Lawrence-based artist Dave Loewenstein has recently completed his 2012 Rocket Grants project Give Take Give, in which he documented the informal gift economy that had arisen around a dumpster near his home. You can read his posts about the project here and here.
University of Kansas professor and author, Frank Farmer, chose Dave’s work to talk about the idea of a “citizen bricoleur” in his Keynote Address to the 2013 Rhetoric Society of America Summer Institute held at KU, June 3rd-9th. This idea emerges from his most recently published book, After the Public Turn: Composition, Counterpublics, and the Citizen Bricoleur (Utah State/Colorado, 2013).
Posted below is an excerpt from the Address, but you can read the whole text here: Making Stuff and Doing Things.
It seems indisputable that Dave is first and foremost an artist, and an exceptional one at that. But he is more than an artist. He makes stuff and he does things. He is a socially aware citizen of Kansas, a proud resident of the East Lawrence neighborhood, an activist, a writer, and sometimes speaker. He is also a rhetorician, though I don’t know if he would embrace that title for himself. But his is a certain kind of rhetoric, what we might refer to as a non-propositional rhetoric. To be exact, Dave’s rhetoric, especially in this project, is a rhetoric of bearing witness, a rhetoric that attempts to stand as an embodied testament to the possibility that there might be other economic arrangements than the one imposed upon us, arrangements not in thrall to the imperatives of scarcity, which seems to be the unquestioned orthodoxy of our moment. Such rhetorics as Dave’s are not so much interested in debate and deliberation, as they are in providing lived examples, lived alternatives of ways of being in the world, ways that stand counter to what we are incessantly told we have no choice but to accept. In this respect, the gift economy that emerged out of what Rachel Vaughn called “the little dumpster that could” bore witness to, and ideally prefigured, a very different kind of economy than the one that makes it necessary for some of our citizens to draw sustenance from dumpsters in the first place.
If you agree that Dave is an artist, and if you agree that he is also a rhetorician, albeit of a certain kind, would you also agree that Dave Loewenstein is what I have elsewhere referred to as a citizen bricoleur? Bricolage, as most of you know, refers to the various arts of improvisational construction, the everyday “making do” of the “handyman” or “handywoman” who, using those materials and tools readily available, fashions new objects out of worn ones, who imagines new uses for what has been cast aside, overlooked, or discarded; who turns remnant materials to new purposes; who deploys sheer resourcefulness to cobble together stuff that has otherwise been forgotten or scrapped. Certainly, on a literal level, our now famous dumpster provided ample opportunity for actual bricoleurs in the community to exercise their improvisational talents. But it also provided citizens like Dave to improvise something new as well. Dave did not make this dumpster, nor did he make new objects out of the items put in this dumspster. What he did make, though, were new meanings out of this dumpster. Those meanings include, as I earlier noted, “a temporary, autonomous zone of good will,” a thriving gift economy, an island community (so to speak), a new identity of sorts, and a certain kind of public within a public, a local public that, however limited or however temporary, confronted us with the possibility that there might be more fair, just and democratic ways to be with each other in our community. It is in the making of these things that I think of Dave as a citizen bricoleur.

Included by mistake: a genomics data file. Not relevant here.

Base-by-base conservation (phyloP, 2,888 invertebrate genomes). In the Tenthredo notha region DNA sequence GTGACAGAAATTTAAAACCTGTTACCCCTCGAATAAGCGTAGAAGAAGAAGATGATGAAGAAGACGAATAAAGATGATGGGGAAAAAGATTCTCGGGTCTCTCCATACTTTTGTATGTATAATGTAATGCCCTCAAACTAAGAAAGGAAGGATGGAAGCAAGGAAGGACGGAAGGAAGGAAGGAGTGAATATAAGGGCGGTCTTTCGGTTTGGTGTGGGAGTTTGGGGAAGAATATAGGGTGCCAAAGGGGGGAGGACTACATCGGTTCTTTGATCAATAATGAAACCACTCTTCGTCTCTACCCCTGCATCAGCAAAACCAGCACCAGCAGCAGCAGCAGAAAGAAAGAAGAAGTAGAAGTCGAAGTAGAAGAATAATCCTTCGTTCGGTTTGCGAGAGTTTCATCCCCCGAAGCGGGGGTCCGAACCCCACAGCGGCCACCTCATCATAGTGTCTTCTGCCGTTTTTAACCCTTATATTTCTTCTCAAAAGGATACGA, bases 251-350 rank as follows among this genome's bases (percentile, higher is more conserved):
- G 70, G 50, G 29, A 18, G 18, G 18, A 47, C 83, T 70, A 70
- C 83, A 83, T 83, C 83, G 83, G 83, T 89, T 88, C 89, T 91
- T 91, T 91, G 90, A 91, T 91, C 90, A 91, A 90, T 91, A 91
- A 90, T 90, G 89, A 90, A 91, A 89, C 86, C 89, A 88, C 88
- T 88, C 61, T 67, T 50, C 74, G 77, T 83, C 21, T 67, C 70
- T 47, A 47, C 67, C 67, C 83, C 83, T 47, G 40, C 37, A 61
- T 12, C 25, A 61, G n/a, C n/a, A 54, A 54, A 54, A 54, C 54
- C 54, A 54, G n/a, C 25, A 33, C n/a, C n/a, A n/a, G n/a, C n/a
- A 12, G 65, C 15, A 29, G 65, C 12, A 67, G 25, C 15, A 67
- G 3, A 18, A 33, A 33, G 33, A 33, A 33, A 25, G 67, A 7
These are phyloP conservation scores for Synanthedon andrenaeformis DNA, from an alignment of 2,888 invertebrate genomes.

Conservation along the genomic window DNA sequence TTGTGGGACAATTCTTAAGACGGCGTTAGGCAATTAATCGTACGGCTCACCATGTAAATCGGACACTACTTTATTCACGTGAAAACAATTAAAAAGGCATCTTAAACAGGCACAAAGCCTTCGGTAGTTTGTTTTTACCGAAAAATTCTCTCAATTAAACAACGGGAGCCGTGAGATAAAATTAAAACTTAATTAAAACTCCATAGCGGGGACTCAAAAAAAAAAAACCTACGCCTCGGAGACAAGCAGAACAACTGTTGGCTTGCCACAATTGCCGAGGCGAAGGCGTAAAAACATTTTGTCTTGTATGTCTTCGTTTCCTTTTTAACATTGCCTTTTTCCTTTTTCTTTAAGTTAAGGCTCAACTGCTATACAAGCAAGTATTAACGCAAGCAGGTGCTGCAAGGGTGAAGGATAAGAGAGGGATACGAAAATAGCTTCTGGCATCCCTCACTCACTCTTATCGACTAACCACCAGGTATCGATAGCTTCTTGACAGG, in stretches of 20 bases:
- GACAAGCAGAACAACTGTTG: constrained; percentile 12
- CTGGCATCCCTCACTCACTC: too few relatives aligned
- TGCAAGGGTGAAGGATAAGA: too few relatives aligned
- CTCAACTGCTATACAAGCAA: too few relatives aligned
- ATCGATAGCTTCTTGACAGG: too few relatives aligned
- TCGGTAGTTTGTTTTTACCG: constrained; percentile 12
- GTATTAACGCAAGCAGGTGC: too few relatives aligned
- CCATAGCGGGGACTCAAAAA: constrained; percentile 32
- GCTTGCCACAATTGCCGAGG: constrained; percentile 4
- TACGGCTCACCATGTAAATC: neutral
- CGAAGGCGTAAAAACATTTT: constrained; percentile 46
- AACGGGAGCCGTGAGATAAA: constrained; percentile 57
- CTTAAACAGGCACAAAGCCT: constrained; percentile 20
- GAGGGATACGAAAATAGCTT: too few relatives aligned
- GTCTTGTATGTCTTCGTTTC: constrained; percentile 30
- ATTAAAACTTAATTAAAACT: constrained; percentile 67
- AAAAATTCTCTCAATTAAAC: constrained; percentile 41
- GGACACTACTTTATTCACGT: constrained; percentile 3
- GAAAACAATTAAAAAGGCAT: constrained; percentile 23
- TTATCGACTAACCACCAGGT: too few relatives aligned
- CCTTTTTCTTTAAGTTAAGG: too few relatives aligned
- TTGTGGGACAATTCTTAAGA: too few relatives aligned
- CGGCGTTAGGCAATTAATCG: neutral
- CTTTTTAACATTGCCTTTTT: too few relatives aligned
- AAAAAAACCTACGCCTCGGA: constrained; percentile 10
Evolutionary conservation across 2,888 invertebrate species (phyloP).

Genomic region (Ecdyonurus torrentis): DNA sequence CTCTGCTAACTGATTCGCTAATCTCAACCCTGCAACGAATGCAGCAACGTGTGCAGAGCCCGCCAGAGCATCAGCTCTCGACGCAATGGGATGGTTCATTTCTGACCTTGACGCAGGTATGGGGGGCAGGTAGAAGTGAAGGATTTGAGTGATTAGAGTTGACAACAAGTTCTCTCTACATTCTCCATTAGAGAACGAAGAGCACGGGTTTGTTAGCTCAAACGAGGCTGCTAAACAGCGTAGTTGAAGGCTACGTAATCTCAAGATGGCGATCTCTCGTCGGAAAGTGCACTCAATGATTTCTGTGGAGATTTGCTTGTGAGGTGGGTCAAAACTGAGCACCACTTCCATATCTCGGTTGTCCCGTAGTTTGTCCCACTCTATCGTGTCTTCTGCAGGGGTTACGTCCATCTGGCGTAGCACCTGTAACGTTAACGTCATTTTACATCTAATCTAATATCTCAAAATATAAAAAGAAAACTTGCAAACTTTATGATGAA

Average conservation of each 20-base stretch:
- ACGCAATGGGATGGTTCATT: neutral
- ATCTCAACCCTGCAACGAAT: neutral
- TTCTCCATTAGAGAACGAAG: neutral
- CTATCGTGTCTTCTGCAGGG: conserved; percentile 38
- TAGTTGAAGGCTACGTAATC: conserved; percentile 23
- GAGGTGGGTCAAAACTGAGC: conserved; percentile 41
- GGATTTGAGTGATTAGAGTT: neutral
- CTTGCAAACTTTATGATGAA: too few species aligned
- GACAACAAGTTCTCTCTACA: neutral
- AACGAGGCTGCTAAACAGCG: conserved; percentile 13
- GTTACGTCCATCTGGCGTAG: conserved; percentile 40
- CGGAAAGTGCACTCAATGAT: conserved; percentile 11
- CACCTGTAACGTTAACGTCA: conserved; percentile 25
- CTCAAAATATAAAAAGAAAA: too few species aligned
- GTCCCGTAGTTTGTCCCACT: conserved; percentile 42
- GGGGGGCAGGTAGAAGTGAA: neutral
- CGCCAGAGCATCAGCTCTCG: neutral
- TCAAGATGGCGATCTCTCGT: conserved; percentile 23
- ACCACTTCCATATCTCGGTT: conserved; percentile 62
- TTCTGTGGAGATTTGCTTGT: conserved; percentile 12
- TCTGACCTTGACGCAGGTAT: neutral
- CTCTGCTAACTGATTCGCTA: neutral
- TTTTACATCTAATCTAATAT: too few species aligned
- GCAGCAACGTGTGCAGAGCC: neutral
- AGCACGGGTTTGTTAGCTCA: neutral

We need to recognize another kind of citizen—not only the one who dutifully votes, who takes pleasure in exercising civic pride, who advocates for various causes, who participates in local governance, who devotes time and money to a favored candidate, and so on. Of course, we need such citizens. Any meaningful democracy simply cannot thrive without its received forms of public engagement. But we need another kind of citizen too, the kind of citizen who believes democracy to be something more than law or policy, who understands that democracy remains always a yet to be completed project, who knows, far better than most, that while any given democracy must be changed from within, it must also be contested from without by those who exist on the other side of the alley, who do not engage in all the usual forms of participation, and who, because of identity, language, style, or preferred ways of being in the world, desire nothing less than an alternative kind of publicness.